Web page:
Home > Uncategorized > Pareto-efficiency, Hayek’s marvel, and the invisible executor

Pareto-efficiency, Hayek’s marvel, and the invisible executor

from Egmont Kakarot-Handtke*

you may download this paper here as a pdf
This non-technical contribution to the RWER-Blog deals with the interrelations of market clearing, efficient information processing through the price system, and distribution. The point of entry is a transparent example of Pareto-efficiency taken from the popular book How Markets Fail.
JEL B59, D30.  Keywords price system, information processing, distribution

That’s good for you and the economy as a whole, modern economists say:
“For example, let A be a situation in which you earn $ 500 a week and I earn $ 1,000 a week and let B be a situation in which you earn $ 750 a week and I earn 1,000. Then, according to Pareto, B is superior to A, because your pay is higher and mine is the same. . . . Modern economists refer to a shift from A to B . . . as a “Pareto improvement,” and they define an economic outcome in which all such moves have been exhausted as “Pareto-efficient.” “(Cassidy, 2010, p. 54)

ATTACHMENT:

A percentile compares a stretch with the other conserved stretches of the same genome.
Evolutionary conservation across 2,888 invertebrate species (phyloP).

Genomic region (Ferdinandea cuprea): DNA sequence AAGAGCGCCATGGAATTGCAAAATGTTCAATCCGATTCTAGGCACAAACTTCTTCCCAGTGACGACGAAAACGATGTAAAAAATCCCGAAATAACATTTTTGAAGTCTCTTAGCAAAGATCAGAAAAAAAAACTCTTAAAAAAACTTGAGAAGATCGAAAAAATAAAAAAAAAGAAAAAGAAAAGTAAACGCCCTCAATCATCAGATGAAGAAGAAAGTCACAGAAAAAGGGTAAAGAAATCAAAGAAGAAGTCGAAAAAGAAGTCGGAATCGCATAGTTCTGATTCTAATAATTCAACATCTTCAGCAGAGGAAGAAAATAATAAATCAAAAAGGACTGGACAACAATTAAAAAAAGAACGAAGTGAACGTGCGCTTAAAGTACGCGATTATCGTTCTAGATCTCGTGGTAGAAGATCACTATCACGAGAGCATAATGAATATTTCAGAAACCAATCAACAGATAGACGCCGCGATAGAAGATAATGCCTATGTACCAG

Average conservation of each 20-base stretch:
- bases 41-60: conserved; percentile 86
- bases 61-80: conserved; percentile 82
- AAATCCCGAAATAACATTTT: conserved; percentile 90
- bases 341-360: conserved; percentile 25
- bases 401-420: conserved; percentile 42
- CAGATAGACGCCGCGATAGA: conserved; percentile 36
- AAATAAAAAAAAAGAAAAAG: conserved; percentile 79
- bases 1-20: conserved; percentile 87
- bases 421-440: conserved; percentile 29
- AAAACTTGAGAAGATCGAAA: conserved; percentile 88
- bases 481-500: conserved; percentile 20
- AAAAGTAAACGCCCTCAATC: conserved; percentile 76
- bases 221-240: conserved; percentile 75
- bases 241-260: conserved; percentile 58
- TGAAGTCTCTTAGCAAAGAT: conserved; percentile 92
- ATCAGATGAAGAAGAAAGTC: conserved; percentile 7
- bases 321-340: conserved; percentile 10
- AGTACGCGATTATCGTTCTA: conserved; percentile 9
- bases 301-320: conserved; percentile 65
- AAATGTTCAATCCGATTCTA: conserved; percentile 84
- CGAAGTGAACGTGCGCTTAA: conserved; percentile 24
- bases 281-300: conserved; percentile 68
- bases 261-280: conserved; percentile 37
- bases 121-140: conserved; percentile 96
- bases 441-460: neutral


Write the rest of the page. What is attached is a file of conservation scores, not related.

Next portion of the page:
This, of course, is only the first half of the story. What we look at is alone the income situation. To come full circle, expenditures must also be taken into account. So let us assume that our elementary economy consists of one firm, and you and me as workers. Together we produce 1,000 units of the consumption good. We spend our income fully, hence consumption expenditure is always equal to income. Our budgets are balanced.

Thus, in case A total consumption expenditures are $ 1,500. With an output of 1,000 units this gives a market clearing price of $ 1.50. You buy 333.3 units and I buy 666.7. We consume all these units in the period under consideration. Hence my real consumption is initially the double of yours. Note in passing that the profit of the firm we work for is exactly zero. The firm invariably gets back from the consumption good market what it pays in wages. The whole configuration is reproducible for an indefinite time.